I’m not saying this to discourage or dissuade you from your action… Merely to inject a note of realism into the likely outcome of your very laudable efforts. You are dealing with snakes and weasels and neither are easily caught or painlessly bested. They fight dirty and don’t play by any fair and upright rules. Stealth and cunning are second nature to them and “fair play” is just a cheap and worthless bauble that they flick away with disdain.

    We are, at any rate, a long way off any attempted “revocation” of Article 50, since the current tactic favoured by many of the weasels (within the EU and the U.K.) is clearly to create delay after delay and sufficient uncertainty, alarm and frustration amongst the whole population, that there will be a change of government and a call for a second referendum (um.. I mean a “People’s Vote” – sorry…) which it is hoped will bring out every remainer who didn’t vote the first time, and result in some insipid and war weary Brexiteers changing sides, so as to ensure that the outcome goes according to the carefully scripted result that was anticipated the first time around, when David Cameron badly miscalculated by offering us plebs a referendum in the first place. 🤨

    I do wish you well in your brave action and shall certainly be praying for you and for your success. Do please continue to keep me posted on your progress. You will become a true “Working Class Hero” if you pull this off! ✊🙂

    God Bless You Brother, 🙏

    Yours in Christ, Louis 🙋🏻‍♂️

    Sent from my iPad


  4. Marie

    Hi John, Yes, Theresa May, strangely, always looks content. I do wonder what is up her sleeve.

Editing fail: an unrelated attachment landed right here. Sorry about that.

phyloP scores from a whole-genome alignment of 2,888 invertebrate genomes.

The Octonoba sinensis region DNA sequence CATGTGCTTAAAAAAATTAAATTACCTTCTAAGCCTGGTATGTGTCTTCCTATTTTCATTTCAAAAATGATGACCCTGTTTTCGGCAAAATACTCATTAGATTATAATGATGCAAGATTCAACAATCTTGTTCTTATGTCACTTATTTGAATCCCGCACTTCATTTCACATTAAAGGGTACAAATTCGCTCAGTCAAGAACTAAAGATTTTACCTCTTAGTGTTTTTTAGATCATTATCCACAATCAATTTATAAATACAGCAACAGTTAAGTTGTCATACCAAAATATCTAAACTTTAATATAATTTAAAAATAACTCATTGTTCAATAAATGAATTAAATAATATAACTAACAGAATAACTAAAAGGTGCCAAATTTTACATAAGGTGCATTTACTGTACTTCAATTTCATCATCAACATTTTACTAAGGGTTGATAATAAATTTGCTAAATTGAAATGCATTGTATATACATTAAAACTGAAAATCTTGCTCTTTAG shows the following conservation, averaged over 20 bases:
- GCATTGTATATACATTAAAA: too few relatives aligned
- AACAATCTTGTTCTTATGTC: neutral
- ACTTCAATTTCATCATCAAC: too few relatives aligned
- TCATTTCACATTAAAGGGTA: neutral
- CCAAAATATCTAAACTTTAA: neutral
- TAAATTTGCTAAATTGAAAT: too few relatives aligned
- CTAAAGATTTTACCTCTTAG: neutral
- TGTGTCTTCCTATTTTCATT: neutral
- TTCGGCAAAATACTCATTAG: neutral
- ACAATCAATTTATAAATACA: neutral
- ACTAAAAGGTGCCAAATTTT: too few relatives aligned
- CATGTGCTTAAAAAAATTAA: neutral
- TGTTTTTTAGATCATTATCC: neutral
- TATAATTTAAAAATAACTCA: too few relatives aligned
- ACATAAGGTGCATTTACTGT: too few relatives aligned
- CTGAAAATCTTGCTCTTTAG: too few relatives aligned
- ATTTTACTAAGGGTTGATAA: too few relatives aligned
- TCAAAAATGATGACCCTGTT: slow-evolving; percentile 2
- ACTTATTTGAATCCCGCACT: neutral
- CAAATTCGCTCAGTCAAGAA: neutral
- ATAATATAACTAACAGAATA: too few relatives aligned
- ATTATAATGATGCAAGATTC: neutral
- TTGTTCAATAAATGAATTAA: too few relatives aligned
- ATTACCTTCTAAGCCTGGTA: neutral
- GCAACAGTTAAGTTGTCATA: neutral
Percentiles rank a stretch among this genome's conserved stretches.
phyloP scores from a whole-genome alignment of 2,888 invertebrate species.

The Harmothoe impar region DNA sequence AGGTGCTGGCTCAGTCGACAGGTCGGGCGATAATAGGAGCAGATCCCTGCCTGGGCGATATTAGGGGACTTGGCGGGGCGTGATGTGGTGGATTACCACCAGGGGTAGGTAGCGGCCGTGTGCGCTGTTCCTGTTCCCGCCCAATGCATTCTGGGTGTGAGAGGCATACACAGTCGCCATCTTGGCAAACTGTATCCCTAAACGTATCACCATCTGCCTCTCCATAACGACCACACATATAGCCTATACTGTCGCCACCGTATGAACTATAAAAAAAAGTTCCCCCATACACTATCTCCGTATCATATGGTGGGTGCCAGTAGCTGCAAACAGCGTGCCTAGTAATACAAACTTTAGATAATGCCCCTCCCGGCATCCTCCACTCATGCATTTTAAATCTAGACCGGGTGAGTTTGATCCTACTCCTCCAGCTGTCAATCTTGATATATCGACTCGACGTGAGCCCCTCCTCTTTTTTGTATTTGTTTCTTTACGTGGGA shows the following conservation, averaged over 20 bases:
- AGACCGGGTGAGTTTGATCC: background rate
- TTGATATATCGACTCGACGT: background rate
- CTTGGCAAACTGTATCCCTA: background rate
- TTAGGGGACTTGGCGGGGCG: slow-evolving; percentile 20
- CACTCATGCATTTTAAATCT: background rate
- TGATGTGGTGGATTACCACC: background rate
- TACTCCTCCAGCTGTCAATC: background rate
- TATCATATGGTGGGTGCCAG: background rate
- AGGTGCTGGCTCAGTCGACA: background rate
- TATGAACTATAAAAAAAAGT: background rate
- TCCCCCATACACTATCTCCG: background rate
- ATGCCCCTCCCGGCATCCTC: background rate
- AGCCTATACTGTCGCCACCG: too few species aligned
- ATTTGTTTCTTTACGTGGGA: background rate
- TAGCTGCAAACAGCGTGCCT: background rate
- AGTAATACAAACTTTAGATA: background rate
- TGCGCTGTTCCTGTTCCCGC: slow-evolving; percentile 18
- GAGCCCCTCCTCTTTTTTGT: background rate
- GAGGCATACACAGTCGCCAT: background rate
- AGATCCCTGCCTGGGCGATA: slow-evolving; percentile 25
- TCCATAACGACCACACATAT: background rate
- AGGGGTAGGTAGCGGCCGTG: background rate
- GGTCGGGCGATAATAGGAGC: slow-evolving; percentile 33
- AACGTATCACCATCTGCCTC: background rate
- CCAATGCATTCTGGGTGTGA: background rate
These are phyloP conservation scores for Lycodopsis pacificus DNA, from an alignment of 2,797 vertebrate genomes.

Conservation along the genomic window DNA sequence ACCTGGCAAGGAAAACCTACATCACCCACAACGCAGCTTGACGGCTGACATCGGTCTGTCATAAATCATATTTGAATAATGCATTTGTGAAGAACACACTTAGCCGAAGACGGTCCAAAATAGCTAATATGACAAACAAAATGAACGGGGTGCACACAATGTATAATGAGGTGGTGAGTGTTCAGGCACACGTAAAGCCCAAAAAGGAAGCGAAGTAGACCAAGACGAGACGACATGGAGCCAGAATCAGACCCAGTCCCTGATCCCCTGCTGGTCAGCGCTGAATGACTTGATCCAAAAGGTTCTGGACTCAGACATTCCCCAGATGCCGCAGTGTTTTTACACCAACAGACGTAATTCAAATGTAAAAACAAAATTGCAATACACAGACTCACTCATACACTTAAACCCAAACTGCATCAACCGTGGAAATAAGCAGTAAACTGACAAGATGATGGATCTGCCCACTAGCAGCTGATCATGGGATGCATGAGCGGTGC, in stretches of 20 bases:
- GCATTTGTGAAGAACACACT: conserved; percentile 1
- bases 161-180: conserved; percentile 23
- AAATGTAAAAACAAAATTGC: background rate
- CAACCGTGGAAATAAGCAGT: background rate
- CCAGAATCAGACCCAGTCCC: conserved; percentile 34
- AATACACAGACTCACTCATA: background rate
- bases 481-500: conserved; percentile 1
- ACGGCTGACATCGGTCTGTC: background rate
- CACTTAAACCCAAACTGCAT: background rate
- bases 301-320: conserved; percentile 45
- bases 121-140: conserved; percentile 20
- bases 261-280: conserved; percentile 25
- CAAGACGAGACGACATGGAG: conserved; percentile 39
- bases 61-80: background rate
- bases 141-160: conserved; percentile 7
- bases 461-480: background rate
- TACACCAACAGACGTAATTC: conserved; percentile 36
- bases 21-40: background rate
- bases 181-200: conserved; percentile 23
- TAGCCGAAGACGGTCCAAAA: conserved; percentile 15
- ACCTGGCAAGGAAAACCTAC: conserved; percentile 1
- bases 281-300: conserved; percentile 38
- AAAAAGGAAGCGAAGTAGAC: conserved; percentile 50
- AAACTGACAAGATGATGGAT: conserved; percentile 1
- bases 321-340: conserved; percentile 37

Prayers for you. Wish there were more like you.

  5. Ruth

    I take it you lost then?

    • No, I didn’t “lose”. What on earth gives you that idea?

      What do you think of the legal point I am making? The Supreme Court ruled in Miller that the government couldn’t (as it hitherto wrongly supposed it could) give Article 50 notice that satisfied the British constitutional requirements, without statutory authority permitting this, My point was that for all the reasons the Supreme Court gave for its decision in Miller, nor can the government lawfully yet revoke the present Article 50 notice either, because nor does it as yet have the necessary statutory authority to do that. And yet, reportedly, it was the government’s intention to purport to revoke Article notice, before 23:00 Friday, without statutory authority, absent an extension, or else for the UK to crash out of the EU without a deal.

      Thanks to the EU’s gracious extension of the UK’s Article 50 notice period to 31 October, which extension was granted overnight on Wednesday/Thursday, it’s going to take a few more months before, if push comes to shove, I need to try to extract a ruling on that point from HM’s courts.

      But, meanwhile, please tell me, what is your own opinion, as to whether the Miller doctrine cuts both ways (as I plead), is equally sauce for the gander as for the goose, when the shoe is on the other foot? For that question surely remains the proper core topic of this page, on which you have interjected.

  6. Pingback: Schrödinger’s Brexit | JohnAllman.UK

  7. Pingback: Saving Brexit | JohnAllman.UK